Interparticle Forces and  Phase Diagrams Music: “Hold On Loosely” by 38 Special
Forces of Chemistry and Physics
Interparticle Forces
 
Hydrogen “bridge” page 178 middle
Requirements for a Hydrogen “Bond” page 178 bottom
Four cases of Hydrogen “Bonding” page 179 bottom
Making surfaces more hydrophobic
Hydrogen bonding in DNA
Inorganic examples of H-bonding
Phase Transitions (Phase Changes)
 
 
Phase Diagrams (especially one-component P vs. T graphs)
 
Temperature vs. heat added graph showing  melting point  &  boiling point  -- Boiling point _
Heat involved (per gram) in the  Phase Changes of Water
Phase transitions  (Phase changes)
 
Summary of the Information Available in the CO 2  Phase Diagram
Value of a Phase Diagram
 
 
 
 
 
3-D graph of ideal gas properties
A graph of three variables (such as P, V, & T) requires three dimensions and is often a  surface rather than a line as for...
Two-component Phase Diagrams (Temp vs. Composition) Gibbs’ Phase rule for a  two-component system: F + P = C + 2, where C=...
 
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  • p.179 top
  • Not in Lab Manual
  • Phase diagrams0

    1. 1. Interparticle Forces and Phase Diagrams Music: “Hold On Loosely” by 38 Special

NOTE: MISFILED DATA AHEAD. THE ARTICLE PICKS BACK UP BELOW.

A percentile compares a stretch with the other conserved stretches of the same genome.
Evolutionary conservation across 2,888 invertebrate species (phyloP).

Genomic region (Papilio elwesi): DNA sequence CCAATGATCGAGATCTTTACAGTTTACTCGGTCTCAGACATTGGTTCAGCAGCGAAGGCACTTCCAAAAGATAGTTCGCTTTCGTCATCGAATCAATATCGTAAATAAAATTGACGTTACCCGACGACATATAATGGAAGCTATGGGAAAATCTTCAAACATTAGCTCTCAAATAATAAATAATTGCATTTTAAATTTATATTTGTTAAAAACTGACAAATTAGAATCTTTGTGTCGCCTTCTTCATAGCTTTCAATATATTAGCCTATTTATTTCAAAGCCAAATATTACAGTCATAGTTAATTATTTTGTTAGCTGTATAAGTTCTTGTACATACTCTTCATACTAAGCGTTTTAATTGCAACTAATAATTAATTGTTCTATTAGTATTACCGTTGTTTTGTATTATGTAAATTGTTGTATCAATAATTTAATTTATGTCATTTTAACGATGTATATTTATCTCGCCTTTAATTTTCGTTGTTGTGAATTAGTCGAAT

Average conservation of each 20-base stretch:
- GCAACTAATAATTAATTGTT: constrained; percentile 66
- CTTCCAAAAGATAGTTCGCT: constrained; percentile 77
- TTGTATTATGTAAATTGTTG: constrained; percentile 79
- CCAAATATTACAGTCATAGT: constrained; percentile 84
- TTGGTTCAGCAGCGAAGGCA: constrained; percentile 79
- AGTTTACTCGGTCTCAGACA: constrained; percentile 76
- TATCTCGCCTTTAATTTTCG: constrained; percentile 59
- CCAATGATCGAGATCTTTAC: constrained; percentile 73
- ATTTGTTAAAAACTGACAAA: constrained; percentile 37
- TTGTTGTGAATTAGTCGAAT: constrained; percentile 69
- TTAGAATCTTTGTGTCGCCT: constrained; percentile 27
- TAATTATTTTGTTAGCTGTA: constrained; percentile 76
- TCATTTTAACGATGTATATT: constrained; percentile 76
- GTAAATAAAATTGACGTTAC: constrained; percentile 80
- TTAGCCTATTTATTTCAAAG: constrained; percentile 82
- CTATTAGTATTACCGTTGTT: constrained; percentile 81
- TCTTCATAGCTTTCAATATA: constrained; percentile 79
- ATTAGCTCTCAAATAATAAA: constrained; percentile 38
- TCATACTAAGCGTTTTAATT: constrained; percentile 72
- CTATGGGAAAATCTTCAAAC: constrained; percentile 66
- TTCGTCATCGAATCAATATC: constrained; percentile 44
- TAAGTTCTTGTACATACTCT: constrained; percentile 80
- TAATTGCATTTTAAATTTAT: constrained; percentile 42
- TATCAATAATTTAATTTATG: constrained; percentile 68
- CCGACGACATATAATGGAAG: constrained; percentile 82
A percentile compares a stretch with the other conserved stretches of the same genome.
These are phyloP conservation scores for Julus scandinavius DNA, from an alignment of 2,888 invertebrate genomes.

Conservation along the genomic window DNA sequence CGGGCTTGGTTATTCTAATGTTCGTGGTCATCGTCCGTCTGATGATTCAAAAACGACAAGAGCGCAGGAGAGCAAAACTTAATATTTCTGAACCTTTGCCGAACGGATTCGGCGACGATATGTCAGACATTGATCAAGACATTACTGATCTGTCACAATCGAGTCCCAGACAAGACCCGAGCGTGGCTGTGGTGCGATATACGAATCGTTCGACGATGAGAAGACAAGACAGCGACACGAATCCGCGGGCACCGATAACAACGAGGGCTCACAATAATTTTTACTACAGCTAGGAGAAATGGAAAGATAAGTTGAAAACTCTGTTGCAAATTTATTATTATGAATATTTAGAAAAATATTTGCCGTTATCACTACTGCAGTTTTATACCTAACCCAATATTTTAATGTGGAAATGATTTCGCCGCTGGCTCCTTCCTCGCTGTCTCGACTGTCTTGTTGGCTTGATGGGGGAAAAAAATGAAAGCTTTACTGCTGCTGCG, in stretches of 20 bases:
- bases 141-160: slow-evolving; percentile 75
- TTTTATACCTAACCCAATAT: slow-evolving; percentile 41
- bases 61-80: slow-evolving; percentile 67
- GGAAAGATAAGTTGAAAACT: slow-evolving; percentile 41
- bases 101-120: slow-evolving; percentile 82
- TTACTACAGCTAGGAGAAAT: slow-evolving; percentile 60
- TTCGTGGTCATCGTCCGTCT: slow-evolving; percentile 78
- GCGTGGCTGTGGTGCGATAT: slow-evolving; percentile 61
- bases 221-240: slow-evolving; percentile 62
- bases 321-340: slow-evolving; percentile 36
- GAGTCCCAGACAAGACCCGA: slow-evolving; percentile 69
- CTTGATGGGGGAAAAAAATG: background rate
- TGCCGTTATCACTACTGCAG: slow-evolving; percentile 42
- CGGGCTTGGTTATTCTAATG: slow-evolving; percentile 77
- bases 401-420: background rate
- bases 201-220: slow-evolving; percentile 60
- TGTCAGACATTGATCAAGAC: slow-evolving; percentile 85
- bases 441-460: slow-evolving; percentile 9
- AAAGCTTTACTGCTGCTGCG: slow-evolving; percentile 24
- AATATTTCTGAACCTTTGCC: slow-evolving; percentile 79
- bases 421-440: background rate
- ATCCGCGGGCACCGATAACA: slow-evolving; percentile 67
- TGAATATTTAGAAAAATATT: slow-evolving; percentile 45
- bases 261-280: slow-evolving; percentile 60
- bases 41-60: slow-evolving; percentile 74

2. 2. Forces of Chemistry and Physics
    3. 3. Interparticle Forces
    4. 5. Hydrogen “bridge” page 178 middle
    5. 6. Requirements for a Hydrogen “Bond” page 178 bottom
    6. 7. Four cases of Hydrogen “Bonding” page 179 bottom
    7. 8. Making surfaces more hydrophobic
    8. 9. Hydrogen bonding in DNA
    9. 10. Inorganic examples of H-bonding
    10. 11. Phase Transitions (Phase Changes)
    11. 14. Phase Diagrams (especially one-component P vs. T graphs)
    12. 16. Temperature vs. heat added graph showing melting point & boiling point -- Boiling point _
    13. 17. Heat involved (per gram) in the Phase Changes of Water
    14. 18. Phase transitions (Phase changes)
    15. 20. Summary of the Information Available in the CO 2 Phase Diagram
    16. 21. Value of a Phase Diagram
    17. 27. 3-D graph of ideal gas properties
    18. 28. A graph of three variables (such as P, V, & T) requires three dimensions and is often a surface rather than a line as for the 2-D graphs. A 3-D Phase diagram (with only one component): A surface representing the properties of a typical pure substance (what a theoretical equation of state would have to account for) Each point on the curving surface represents a set of values of the pressure, temperature, and molar volume that can be attained by this substance.
    19. 29. Two-component Phase Diagrams (Temp vs. Composition) Gibbs’ Phase rule for a two-component system: F + P = C + 2, where C=2 so, F + P = 2 + 2 = 4 so, F = 4 – P for one phase (P=1) F=3 which is a space, not restricted to the area of any 2-D graph. for two phases (P=2) F=2 which is an area or surface for three phases (P=3) F=1 which is a line for four phases (P=4) F=0 which must be a point, such as an azeotrope or a eutectic point.

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